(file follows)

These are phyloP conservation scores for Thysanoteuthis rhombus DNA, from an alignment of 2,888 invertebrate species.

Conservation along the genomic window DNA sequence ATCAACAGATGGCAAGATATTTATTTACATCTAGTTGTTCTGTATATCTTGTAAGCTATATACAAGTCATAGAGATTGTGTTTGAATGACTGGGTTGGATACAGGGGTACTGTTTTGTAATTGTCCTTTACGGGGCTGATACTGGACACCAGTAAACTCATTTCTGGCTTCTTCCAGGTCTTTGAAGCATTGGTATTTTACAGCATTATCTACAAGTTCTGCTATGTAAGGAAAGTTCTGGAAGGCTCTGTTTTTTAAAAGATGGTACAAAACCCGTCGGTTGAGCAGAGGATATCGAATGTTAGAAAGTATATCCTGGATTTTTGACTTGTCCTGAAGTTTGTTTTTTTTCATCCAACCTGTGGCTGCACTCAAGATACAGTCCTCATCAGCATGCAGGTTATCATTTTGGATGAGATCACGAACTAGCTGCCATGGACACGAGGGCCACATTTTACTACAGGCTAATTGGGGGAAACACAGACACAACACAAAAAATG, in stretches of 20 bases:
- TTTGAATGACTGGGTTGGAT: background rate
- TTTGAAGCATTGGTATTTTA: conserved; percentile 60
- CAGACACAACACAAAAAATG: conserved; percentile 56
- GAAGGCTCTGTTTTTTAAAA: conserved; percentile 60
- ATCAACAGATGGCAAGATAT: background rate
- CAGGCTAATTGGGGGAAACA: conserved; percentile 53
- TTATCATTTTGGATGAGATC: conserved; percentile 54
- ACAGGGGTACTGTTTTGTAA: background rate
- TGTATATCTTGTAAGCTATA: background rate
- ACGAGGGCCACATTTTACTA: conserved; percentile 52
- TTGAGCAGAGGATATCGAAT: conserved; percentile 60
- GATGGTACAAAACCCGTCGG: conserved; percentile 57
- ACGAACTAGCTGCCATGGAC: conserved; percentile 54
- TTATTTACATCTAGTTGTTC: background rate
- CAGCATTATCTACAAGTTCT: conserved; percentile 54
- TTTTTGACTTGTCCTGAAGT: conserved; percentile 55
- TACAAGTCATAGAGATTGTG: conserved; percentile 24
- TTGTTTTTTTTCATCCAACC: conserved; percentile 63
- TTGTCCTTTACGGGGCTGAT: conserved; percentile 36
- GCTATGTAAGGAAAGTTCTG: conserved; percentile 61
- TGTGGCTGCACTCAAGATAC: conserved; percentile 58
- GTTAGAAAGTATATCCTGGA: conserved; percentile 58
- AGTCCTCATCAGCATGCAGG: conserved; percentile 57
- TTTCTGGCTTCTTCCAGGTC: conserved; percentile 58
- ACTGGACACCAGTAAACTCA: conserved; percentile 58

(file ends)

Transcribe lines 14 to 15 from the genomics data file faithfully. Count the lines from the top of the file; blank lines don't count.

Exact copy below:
- GATGGTACAAAACCCGTCGG: conserved; percentile 57
- ACGAACTAGCTGCCATGGAC: conserved; percentile 54